CSCI 2300 Lab 4, Fall 2017, due Nov 1

Problem 1: Longest palindromic subsequence

A palindromic sequence reads the same from left to right as from right to left. More precisely, B[1,...,t] is palindromic if and only if for all 1<=i<=t, B[i]=B[t+1-i]. For example [3,5,5,2,5,5,3] and [3,5,5,3] are palindromic. Given a input array, you are asked to design a dynamic programming algorithm to compute one of its longest palindromic subsequences.

Use Dynamic Programming to compute the answers to the following subproblems: for each pair of 1<=i<=j<=n, let S[i][j] denote the longest palindromic subsequence of A[i,...,j]. Then the solution we want is simply S[1][n].


Show your code and the output for [7, 2, 4, 6, 9, 11, 2, 6, 10, 6, 15, 6, 14, 2, 7, 5, 13, 9, 12, 15] to your TA. Next, generate an array of size 1000 with each entry being a random integer between 1 and 100. About how long are the longest palindromic subsequences in this case? Show your result to the TA.

Problem 2: Greedy and dynamic programming for Knapsack without repetition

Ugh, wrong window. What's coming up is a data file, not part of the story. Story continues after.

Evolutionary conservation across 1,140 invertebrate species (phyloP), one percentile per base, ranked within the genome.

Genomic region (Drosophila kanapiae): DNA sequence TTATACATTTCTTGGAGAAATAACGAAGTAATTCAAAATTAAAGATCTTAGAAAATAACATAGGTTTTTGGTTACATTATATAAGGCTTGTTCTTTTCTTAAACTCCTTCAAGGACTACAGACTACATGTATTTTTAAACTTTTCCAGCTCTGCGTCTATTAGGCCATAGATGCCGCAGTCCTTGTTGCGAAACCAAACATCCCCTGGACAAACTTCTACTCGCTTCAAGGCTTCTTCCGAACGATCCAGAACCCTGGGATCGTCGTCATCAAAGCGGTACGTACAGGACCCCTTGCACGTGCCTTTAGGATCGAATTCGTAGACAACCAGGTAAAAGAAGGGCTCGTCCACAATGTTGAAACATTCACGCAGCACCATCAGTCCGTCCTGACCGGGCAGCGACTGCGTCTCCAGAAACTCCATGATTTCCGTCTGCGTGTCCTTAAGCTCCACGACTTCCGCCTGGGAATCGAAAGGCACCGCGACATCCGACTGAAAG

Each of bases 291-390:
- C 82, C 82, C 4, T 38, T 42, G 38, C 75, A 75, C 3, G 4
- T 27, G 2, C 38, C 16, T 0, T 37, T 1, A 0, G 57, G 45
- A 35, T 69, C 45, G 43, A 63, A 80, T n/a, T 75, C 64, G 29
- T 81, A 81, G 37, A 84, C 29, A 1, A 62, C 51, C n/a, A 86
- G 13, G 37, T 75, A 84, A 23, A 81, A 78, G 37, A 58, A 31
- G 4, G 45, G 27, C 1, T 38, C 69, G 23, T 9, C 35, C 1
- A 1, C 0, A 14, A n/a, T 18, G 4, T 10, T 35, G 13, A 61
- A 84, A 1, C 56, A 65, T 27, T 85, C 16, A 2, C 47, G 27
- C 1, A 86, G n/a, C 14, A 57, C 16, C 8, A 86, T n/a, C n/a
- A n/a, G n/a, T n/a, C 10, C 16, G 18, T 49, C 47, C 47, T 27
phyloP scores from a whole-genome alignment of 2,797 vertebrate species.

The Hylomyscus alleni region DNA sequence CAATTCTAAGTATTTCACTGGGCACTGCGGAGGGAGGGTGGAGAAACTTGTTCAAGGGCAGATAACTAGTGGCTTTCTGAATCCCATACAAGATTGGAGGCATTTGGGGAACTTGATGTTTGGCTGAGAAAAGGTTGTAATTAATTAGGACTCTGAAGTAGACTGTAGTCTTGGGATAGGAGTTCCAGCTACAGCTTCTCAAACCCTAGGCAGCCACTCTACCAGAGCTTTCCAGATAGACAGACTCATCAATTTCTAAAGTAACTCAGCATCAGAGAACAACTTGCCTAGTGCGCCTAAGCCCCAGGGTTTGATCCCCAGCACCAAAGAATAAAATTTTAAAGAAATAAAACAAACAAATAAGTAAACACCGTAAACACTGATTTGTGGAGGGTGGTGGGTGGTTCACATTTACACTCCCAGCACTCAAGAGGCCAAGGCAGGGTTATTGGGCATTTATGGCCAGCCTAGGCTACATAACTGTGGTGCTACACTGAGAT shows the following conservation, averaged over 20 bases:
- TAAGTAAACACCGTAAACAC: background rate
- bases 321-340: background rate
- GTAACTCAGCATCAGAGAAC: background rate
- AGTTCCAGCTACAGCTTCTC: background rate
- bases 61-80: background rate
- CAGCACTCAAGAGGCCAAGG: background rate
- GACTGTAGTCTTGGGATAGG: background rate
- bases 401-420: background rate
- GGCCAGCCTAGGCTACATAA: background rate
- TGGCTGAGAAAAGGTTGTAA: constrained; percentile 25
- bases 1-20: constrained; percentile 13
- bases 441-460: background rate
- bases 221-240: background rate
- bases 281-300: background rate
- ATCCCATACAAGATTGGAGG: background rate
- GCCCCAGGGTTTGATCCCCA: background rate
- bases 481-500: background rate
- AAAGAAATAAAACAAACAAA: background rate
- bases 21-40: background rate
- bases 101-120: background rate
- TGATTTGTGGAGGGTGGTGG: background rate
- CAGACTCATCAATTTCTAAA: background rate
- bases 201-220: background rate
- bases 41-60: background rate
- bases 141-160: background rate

In this lab you will be asked to implement a greedy algorithm and a dynamic programming algorithm for the Knapsack problem without repetition

Algorithm 1: Greedy algorithm

In the greedy algrothm, you will add the item with the highest value/weight ratio under the weight constraint. Remember that you have only one copy of each item. In each step you may not be able to add the item with the highest value/weight because of the weight constraint. For example when W=10 and there are only two items [1,10] and [11,1100], the greedy algorithm outputs [1,10] (instead of none) even though its value/weight ratio is smaller than the other item.

Algorithm 2: Dynamic programming

This is the algorithm at the end of Section 6.4 of DPV.

Compute the optimal total values of the two algorithms for W=100, 200, and 300 for the dataset mentioned above. Show your code and results to your TA.